The message was delivered and 200 bushels of corn, along with powder and shot, were smuggled into the town, to be paid for with lumber.

Massachusetts sent a fleet of 19 armed ships, twenty transports, and a force of over 1000 men to dislodge the British from Fort George in Castine. The 21-day battle that followed resulted in one of the greatest fiascoes in US military history. Until Pearl Harbor it remained the largest naval defeat. Because of the incompetent leadership, a small British force was able to defeat an opponent who vastly outnumbered it. Writing of this, an historian of the day said that the leaders managed to "snatch defeat from the jaws of victory." Every one of the colonists’ ships was destroyed, their corpses littering the shores of the Penobscot from Sandy Point to Bangor. The survivors took to the woods, walking their way to safety.
The day was August 14, 1779. One of the American commanders later wrote:

To attempt to give a description of this terrible day is out of my power. It would be a fit subject for some masterly hand to describe it in its true colors, to see four ships pursuing seventeen sail of armed vessels, nine of them were stout ships, transports on fire, men of war blowing up every kind of stores on shore, throwing about, and as much confusion as can possibly be imagined.

Buck and his family, along with the other princes of Plantation No. 1, left their homes with what possessions they could carry and rowed or walked north to Bangor, thence overland 200 miles to Haverhill. Land travel, away from navigable waters, was relatively safe then.

The day after the naval disaster ended, the British sloop NAUTILUS dropped anchor in the harbor of Plantation No. 1. The NAUTILUS crew went ashore to pillage and burn the properties of the departed patriots. The few settlers who remained, by pledging allegiance to the crown, were spared. Colonel Buck and his family, now in Haverhill, were not to see the town again for five more years.

After a treaty was signed with British in 1783, most of the former townspeople, along with some new adventurers, returned from Haverhill, some again aboard the sloop Sally.
The town was rebuilt rapidly after the sawmill was put in operation. Saw logs of the highest quality were readily available and houses and barns sprang up, but the people were poor by the end of the war, so no fine buildings were built.

In 1784, the people began governing themselves by meeting each March to choose a committee that acted much as the Selectman form of government does today. No records have surfaced regarding the activities of this committee. With this government already in place, the Plantation was prepared when the General Court of the Province of Massachusetts passed an act in 1789 establishing the County of Hancock. They immediately petitioned the Court for permission to incorporate Plantation No. 1 as the town of Buckstown, honoring by its name, Colonel Jonathan Buck.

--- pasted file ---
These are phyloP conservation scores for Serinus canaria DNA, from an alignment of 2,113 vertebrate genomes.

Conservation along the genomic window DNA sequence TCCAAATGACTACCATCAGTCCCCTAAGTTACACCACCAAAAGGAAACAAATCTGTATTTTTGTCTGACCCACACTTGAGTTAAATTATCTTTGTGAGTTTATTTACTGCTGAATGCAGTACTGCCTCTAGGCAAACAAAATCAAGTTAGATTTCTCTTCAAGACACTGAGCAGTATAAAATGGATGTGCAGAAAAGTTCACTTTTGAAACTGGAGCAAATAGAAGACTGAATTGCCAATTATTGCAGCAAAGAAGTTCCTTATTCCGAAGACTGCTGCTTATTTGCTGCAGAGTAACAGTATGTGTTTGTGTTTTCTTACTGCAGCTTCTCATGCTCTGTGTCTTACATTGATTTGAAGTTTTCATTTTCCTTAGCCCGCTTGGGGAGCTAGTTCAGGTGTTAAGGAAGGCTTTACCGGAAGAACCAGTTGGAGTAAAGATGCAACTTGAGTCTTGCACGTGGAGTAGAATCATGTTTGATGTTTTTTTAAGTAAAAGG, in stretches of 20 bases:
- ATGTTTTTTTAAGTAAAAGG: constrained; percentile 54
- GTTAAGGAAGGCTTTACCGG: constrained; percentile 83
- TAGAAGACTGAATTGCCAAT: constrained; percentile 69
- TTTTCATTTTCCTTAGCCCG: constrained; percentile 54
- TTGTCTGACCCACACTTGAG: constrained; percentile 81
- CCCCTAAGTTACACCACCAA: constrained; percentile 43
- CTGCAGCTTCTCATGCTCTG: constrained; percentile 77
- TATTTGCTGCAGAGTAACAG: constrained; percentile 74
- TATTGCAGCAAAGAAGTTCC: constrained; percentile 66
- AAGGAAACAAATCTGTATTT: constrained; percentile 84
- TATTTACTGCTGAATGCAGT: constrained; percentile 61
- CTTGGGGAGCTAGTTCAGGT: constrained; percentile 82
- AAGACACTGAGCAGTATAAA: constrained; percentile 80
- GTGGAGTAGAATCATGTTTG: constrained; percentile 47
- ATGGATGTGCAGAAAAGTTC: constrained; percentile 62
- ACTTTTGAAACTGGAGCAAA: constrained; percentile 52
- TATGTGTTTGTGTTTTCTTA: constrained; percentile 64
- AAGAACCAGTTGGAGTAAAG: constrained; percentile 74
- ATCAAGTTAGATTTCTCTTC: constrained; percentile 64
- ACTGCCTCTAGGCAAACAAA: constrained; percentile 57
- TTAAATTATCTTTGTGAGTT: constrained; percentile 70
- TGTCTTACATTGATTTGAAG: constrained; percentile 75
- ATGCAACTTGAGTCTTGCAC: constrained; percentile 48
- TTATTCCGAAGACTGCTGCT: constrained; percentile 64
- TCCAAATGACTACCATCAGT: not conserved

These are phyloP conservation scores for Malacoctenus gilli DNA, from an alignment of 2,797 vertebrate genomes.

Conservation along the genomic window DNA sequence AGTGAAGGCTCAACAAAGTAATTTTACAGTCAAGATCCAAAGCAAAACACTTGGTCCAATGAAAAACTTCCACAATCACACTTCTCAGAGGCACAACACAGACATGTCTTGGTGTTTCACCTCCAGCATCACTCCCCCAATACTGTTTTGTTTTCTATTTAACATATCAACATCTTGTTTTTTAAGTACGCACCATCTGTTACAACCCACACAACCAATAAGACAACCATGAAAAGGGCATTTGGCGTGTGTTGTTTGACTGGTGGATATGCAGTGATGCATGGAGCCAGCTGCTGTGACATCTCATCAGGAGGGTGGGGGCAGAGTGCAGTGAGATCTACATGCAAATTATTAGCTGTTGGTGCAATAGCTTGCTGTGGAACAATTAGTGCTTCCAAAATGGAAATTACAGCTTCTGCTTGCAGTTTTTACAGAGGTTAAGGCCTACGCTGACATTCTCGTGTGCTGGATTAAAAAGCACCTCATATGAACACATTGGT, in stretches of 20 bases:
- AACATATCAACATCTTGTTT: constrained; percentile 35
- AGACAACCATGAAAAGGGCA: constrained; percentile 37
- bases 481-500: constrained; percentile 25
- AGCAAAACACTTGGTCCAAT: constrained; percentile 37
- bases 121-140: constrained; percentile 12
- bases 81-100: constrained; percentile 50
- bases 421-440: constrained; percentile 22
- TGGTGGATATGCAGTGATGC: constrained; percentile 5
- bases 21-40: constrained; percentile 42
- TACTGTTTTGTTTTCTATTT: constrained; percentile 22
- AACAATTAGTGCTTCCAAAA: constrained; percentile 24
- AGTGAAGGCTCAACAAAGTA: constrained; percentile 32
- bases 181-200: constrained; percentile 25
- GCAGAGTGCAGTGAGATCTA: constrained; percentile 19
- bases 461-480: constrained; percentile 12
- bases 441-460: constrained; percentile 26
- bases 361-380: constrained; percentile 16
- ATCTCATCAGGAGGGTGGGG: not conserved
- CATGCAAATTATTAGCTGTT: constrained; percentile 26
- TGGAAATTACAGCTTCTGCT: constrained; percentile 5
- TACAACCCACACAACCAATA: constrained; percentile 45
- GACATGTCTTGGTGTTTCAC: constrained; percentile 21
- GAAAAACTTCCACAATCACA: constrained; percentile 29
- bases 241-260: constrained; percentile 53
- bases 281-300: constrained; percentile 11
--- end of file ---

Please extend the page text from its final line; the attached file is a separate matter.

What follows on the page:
On August 18, 1792, the first warrant calling for a town meeting was issued. The first town meeting, held on September 6, 1792, elected the first officer of the town. The first officers and their order of election were:

  • 1st Phineas Ames: Moderator
  • 2nd Abner Curtis: Town Clerk
  • 3rd James Clements, Daniel Buck, Theophilus Brown: Assessors and Selectman
  • 4th 5th Eben Colson, Benjamin Farnham: Collectors and Constables
  • 6th Abner Curtis: Treasurer
  • 7th James Clements, Phineas Ames: Surveyors and Highways
  • 8th Benjamin Farnham, Ephraim Stubbs, Nathan Atwood: Fish Committee
  • 9th Jonathan Putney, Abner Clements, Nathaniel Lowell: Hog reeves
  • 10th Voted that all swine should run at large yoked as the law directs
  • 11th Voted that Hog reeves shall take hogs in their custody, and proceed in the same manners Pound Keepers are by law directed.
  • 12th Voted that Taxes assessed for clearing roads shall be collected.
  • 13th Voted that the Selectman shall be a committee to take care of the town’s public lots and prevent any tip or waste of the same.
  • 14th Voted that the Town Clerk shall take money out of the town treasury, and purchase a book for town records.

A true record of said meeting-- Abner Curtis, Town Clerk

Historic One-Room School House


Duck Cove Community Club Flyer

Join the members of the Duck Cove Community Club on the third Thursday of the month at 11:30 a.m. for a business meeting to keep the door open to this one-room school house built in 1895.  See original black slate blackboards - original copies of pictures of George Washington.  After the business meeting, stay for a fun pot-luck lunch and hear the fun ideas of old neighbors and new friends from away.  For more information, contact (207) 469-7734.

429 State Route 46
Bucksport, ME  04416
(next to the Bucksport Golf Course)